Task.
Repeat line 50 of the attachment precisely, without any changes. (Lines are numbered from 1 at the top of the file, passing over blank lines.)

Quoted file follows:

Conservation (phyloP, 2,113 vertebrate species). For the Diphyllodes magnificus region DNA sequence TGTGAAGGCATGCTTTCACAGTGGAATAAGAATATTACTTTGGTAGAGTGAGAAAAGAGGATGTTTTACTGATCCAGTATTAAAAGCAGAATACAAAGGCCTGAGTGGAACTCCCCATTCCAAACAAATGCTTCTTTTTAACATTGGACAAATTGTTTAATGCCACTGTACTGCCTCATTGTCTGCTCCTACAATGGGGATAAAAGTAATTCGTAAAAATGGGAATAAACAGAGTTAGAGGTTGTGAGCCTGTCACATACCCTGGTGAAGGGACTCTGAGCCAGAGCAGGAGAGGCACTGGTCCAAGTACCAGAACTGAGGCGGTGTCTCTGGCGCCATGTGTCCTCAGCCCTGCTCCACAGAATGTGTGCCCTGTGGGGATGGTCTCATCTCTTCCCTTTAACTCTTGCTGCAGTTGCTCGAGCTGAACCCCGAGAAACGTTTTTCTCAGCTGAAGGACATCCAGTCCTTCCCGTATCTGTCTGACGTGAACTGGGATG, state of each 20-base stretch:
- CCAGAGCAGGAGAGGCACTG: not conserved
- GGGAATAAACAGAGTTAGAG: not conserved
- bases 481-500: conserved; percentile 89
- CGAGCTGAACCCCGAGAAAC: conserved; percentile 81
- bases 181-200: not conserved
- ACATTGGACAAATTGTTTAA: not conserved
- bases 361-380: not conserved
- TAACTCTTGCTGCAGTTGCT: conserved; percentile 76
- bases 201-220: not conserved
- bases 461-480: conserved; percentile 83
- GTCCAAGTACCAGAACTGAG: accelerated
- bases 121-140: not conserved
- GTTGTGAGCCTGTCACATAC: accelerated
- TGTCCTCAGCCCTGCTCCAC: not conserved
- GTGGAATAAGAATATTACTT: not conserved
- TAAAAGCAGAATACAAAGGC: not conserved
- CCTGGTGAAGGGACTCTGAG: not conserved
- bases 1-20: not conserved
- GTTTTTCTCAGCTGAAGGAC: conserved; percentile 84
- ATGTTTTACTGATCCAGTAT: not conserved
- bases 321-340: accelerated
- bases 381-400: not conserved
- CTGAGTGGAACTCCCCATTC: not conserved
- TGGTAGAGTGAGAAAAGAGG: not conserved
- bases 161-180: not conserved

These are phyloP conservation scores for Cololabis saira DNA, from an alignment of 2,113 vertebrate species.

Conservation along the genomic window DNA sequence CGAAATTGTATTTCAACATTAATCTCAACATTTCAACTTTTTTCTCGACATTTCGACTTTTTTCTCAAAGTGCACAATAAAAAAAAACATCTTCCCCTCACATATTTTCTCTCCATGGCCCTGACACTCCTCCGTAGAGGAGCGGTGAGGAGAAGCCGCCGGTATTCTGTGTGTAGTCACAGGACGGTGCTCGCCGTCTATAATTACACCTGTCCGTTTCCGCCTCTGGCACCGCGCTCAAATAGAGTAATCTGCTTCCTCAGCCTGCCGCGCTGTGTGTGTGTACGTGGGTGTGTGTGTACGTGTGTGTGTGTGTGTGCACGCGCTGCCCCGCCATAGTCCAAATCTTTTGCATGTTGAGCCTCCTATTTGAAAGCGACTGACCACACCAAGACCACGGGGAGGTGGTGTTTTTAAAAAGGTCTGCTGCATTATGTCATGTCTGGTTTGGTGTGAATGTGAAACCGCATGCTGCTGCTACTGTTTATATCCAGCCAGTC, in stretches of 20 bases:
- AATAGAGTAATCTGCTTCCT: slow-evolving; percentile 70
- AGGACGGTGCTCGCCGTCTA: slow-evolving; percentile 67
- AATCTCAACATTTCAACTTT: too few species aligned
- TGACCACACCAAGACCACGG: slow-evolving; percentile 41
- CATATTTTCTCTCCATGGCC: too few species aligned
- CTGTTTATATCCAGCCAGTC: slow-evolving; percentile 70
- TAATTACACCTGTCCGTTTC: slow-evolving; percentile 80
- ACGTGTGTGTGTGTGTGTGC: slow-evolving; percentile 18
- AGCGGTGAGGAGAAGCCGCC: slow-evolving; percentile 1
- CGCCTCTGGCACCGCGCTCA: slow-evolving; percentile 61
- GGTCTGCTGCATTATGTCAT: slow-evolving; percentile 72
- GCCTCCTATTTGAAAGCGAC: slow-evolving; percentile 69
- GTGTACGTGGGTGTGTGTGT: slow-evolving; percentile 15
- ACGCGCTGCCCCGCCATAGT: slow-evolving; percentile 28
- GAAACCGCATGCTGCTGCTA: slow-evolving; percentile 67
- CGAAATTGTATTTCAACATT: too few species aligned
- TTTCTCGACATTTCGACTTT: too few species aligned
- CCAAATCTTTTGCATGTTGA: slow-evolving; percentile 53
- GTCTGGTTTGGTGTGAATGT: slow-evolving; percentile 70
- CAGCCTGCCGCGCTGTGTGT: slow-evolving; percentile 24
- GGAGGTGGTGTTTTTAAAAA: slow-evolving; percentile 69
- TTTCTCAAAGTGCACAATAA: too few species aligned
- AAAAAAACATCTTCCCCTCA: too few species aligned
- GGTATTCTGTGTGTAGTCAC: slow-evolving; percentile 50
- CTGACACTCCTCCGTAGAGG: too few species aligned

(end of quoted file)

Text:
- TTTCTCAAAGTGCACAATAA: too few species aligned